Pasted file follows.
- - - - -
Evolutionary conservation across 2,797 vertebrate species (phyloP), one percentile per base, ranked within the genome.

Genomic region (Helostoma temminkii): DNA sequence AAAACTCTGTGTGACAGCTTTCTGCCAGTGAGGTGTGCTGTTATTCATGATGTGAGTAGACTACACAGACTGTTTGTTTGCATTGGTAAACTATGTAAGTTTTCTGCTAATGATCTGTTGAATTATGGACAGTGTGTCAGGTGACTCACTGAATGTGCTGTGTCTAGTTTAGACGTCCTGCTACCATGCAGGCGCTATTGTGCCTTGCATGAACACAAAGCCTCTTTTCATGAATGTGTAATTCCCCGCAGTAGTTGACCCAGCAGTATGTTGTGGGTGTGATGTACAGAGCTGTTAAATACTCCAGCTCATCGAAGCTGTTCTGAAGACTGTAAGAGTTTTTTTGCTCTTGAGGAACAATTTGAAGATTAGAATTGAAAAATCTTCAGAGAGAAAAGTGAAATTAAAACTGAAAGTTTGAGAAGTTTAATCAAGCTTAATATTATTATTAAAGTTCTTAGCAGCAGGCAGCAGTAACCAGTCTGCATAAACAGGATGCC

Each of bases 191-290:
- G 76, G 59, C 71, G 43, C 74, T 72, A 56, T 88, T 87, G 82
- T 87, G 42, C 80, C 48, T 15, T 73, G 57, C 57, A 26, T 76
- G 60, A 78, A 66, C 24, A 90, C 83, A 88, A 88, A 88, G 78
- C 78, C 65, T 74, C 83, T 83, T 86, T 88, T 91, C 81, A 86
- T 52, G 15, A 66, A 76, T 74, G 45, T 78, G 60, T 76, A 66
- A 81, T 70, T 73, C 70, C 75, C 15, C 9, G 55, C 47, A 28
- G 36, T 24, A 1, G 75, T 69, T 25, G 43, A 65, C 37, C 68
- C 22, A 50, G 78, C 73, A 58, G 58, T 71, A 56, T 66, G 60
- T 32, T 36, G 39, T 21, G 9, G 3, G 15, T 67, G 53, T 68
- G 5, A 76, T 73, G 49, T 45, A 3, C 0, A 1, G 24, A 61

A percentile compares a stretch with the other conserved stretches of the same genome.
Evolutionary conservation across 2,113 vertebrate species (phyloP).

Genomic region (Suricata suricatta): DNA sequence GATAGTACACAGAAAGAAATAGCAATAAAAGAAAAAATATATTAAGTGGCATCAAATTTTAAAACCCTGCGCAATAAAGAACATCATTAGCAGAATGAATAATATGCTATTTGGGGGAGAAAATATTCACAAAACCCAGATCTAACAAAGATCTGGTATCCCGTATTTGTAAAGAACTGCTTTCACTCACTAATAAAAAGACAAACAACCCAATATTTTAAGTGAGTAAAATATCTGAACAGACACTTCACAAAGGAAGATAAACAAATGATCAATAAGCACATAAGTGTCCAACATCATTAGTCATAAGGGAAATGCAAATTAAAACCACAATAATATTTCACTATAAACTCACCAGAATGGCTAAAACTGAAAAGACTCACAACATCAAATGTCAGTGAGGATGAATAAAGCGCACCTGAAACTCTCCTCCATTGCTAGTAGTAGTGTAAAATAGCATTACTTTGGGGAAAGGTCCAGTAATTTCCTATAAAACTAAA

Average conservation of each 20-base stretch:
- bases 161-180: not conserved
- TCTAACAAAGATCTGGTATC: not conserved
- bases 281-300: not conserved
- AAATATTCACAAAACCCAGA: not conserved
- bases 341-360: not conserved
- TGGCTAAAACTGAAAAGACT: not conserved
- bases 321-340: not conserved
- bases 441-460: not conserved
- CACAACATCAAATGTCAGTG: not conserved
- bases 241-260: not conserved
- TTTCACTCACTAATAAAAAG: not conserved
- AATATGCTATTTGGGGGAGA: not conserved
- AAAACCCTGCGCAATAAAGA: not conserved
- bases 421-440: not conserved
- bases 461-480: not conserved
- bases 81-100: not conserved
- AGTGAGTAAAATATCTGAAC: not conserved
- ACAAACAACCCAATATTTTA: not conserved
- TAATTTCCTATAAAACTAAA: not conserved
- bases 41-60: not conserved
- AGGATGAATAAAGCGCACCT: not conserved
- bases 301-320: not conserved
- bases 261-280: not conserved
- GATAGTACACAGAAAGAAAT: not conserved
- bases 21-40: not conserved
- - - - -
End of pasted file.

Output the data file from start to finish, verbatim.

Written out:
Evolutionary conservation across 2,797 vertebrate species (phyloP), one percentile per base, ranked within the genome.

Genomic region (Helostoma temminkii): DNA sequence AAAACTCTGTGTGACAGCTTTCTGCCAGTGAGGTGTGCTGTTATTCATGATGTGAGTAGACTACACAGACTGTTTGTTTGCATTGGTAAACTATGTAAGTTTTCTGCTAATGATCTGTTGAATTATGGACAGTGTGTCAGGTGACTCACTGAATGTGCTGTGTCTAGTTTAGACGTCCTGCTACCATGCAGGCGCTATTGTGCCTTGCATGAACACAAAGCCTCTTTTCATGAATGTGTAATTCCCCGCAGTAGTTGACCCAGCAGTATGTTGTGGGTGTGATGTACAGAGCTGTTAAATACTCCAGCTCATCGAAGCTGTTCTGAAGACTGTAAGAGTTTTTTTGCTCTTGAGGAACAATTTGAAGATTAGAATTGAAAAATCTTCAGAGAGAAAAGTGAAATTAAAACTGAAAGTTTGAGAAGTTTAATCAAGCTTAATATTATTATTAAAGTTCTTAGCAGCAGGCAGCAGTAACCAGTCTGCATAAACAGGATGCC

Each of bases 191-290:
- G 76, G 59, C 71, G 43, C 74, T 72, A 56, T 88, T 87, G 82
- T 87, G 42, C 80, C 48, T 15, T 73, G 57, C 57, A 26, T 76
- G 60, A 78, A 66, C 24, A 90, C 83, A 88, A 88, A 88, G 78
- C 78, C 65, T 74, C 83, T 83, T 86, T 88, T 91, C 81, A 86
- T 52, G 15, A 66, A 76, T 74, G 45, T 78, G 60, T 76, A 66
- A 81, T 70, T 73, C 70, C 75, C 15, C 9, G 55, C 47, A 28
- G 36, T 24, A 1, G 75, T 69, T 25, G 43, A 65, C 37, C 68
- C 22, A 50, G 78, C 73, A 58, G 58, T 71, A 56, T 66, G 60
- T 32, T 36, G 39, T 21, G 9, G 3, G 15, T 67, G 53, T 68
- G 5, A 76, T 73, G 49, T 45, A 3, C 0, A 1, G 24, A 61

A percentile compares a stretch with the other conserved stretches of the same genome.
Evolutionary conservation across 2,113 vertebrate species (phyloP).

Genomic region (Suricata suricatta): DNA sequence GATAGTACACAGAAAGAAATAGCAATAAAAGAAAAAATATATTAAGTGGCATCAAATTTTAAAACCCTGCGCAATAAAGAACATCATTAGCAGAATGAATAATATGCTATTTGGGGGAGAAAATATTCACAAAACCCAGATCTAACAAAGATCTGGTATCCCGTATTTGTAAAGAACTGCTTTCACTCACTAATAAAAAGACAAACAACCCAATATTTTAAGTGAGTAAAATATCTGAACAGACACTTCACAAAGGAAGATAAACAAATGATCAATAAGCACATAAGTGTCCAACATCATTAGTCATAAGGGAAATGCAAATTAAAACCACAATAATATTTCACTATAAACTCACCAGAATGGCTAAAACTGAAAAGACTCACAACATCAAATGTCAGTGAGGATGAATAAAGCGCACCTGAAACTCTCCTCCATTGCTAGTAGTAGTGTAAAATAGCATTACTTTGGGGAAAGGTCCAGTAATTTCCTATAAAACTAAA

Average conservation of each 20-base stretch:
- bases 161-180: not conserved
- TCTAACAAAGATCTGGTATC: not conserved
- bases 281-300: not conserved
- AAATATTCACAAAACCCAGA: not conserved
- bases 341-360: not conserved
- TGGCTAAAACTGAAAAGACT: not conserved
- bases 321-340: not conserved
- bases 441-460: not conserved
- CACAACATCAAATGTCAGTG: not conserved
- bases 241-260: not conserved
- TTTCACTCACTAATAAAAAG: not conserved
- AATATGCTATTTGGGGGAGA: not conserved
- AAAACCCTGCGCAATAAAGA: not conserved
- bases 421-440: not conserved
- bases 461-480: not conserved
- bases 81-100: not conserved
- AGTGAGTAAAATATCTGAAC: not conserved
- ACAAACAACCCAATATTTTA: not conserved
- TAATTTCCTATAAAACTAAA: not conserved
- bases 41-60: not conserved
- AGGATGAATAAAGCGCACCT: not conserved
- bases 301-320: not conserved
- bases 261-280: not conserved
- GATAGTACACAGAAAGAAAT: not conserved
- bases 21-40: not conserved